Testing, accountability, technology and the peace-inducing quality of the sauna

Karen Virag

The recent spring snowstorm in Edmonton probably did not faze Pasi Sahlberg; he is Finnish, after all, and no doubt used to capricious weather and snowy Aprils. Still, he is currently based in a much warmer place than Helsinki—Turin, Italy, to be exact, where he is the senior education policy expert at the European Training Foundation, an organization that works with the European Commission to establish educational policies in the former Eastern Bloc countries entering the European Union.

Sahlberg was in Edmonton recently as a guest speaker at an Association symposium—the dauntingly titled “Leadership in Educational Accountability: Sustaining Professional Learning and Innovation in Alberta Schools.”

I caught up with him at Barnett House, where we talked about standardized tests, accountability, and the role of technology in the classroom and the importance of the sauna in Finnish culture.

First to the important educational component of our talk, during which we discussed attitudes toward testing and education on either side of the pond. Finland has no standardized testing except for a high school leaving exam, yet its students routinely score high on international tests. And in Europe as a whole (with the exception of England) there is little of the mania for testing and ranking that exists in North America. “Classrooms [in Europe] look more or less the same,” Sahlberg said, but “the attitude towards schools is actually very different. In the U.S., the tendency is to see the material value of education—it is for preparing one for jobs. In northern Europe, probably in Europe as a whole, education is valued for itself, not just as a way to prepare people for material goals. It is for understanding, expanding one’s horizons.”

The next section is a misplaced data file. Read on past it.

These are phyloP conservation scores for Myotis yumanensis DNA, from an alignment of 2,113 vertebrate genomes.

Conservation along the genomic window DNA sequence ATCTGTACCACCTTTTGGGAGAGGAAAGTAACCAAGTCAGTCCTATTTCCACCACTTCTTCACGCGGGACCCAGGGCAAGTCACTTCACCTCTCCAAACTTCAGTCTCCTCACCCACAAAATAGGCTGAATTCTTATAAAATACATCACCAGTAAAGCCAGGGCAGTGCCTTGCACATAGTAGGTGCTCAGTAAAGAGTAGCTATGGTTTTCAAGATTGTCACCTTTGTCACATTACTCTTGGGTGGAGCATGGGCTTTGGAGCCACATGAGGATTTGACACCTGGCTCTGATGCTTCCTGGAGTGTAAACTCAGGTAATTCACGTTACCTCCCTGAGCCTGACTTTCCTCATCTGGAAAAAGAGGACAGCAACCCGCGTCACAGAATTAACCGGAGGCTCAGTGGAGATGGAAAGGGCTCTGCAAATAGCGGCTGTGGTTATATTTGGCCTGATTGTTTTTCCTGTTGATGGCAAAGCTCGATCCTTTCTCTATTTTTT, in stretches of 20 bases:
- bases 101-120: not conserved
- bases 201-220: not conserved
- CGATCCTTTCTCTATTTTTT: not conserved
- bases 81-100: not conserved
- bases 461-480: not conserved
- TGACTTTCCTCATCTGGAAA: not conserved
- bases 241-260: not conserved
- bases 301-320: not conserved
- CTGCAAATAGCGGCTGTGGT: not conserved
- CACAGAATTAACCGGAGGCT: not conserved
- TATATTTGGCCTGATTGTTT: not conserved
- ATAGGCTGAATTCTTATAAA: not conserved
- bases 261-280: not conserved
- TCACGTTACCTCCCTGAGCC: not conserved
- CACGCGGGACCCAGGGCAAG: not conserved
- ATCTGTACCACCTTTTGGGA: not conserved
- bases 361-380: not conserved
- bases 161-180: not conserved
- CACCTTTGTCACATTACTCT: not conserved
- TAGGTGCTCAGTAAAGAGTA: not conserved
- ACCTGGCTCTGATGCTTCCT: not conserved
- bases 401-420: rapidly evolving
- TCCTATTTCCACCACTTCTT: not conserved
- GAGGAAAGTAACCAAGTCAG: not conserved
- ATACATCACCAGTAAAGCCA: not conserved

Pasi Sahlberg

The North American educational system abounds with buzzwords like accountability. As Sahlberg explained, the concept of accountability came into education in the 1970s. “Previously,” he said, “accountability was used solely in a business context, but governments increasingly began applying it to education, and the result was the rise of standardized tests and other measures that held education accountable. Accountability is about making information public—ranking schools or provinces or teachers.” And it is based on the belief “that competition is the answer to any problems in schools.” Imposing a national curriculum is another common way to respond to concerns about student performance. Interestingly, the success of Finnish students notwithstanding, there is no word in Finnish for accountability in an educational context.

Another of Sahlberg’s interests is technology in the classroom, and he expounds what some might consider a surprising view: “What I am seeing,” he said, “is that technology will probably end up being a good tool for doing things but it is not going to be the answer to everything. In fact, I would argue that school is ending up to be for many students the only place where they can deal with people, where they can have a conversation and do things together, because they spend so much time online. It might take a while before we realize this, but there are many indications that technology is probably not going to be the solution to the problems we thought it would be 15 years ago. … Technology will remain as a parallel support, and the school’s role as a social community will be stronger in the future.”

We then turned our attention to the equally important topic of the role of the sauna in Finnish culture. Finland has 5 million inhabitants and 2 million saunas, which are found everywhere from private homes to the parliament. Sahlberg told me that the sauna is an important aspect of Finnish culture, for cleansing not only the body but also the mind. “It is a very specific place for communicating, where the basic values of our society become visible. Trust is one of them,” he added, going on to reveal, with a smile, that in the 1950s and 1960s, when Finland was “having difficulties with the Soviets,” the Finnish president used to invite the Soviet leaders to the sauna to discuss political matters. “Now, history tells us,” he said, “that some very important decisions about peace were made in the sauna.”

Now, if only we could get the folks from the Fraser Institute into the sauna…

—Photo by Koni Macdonald

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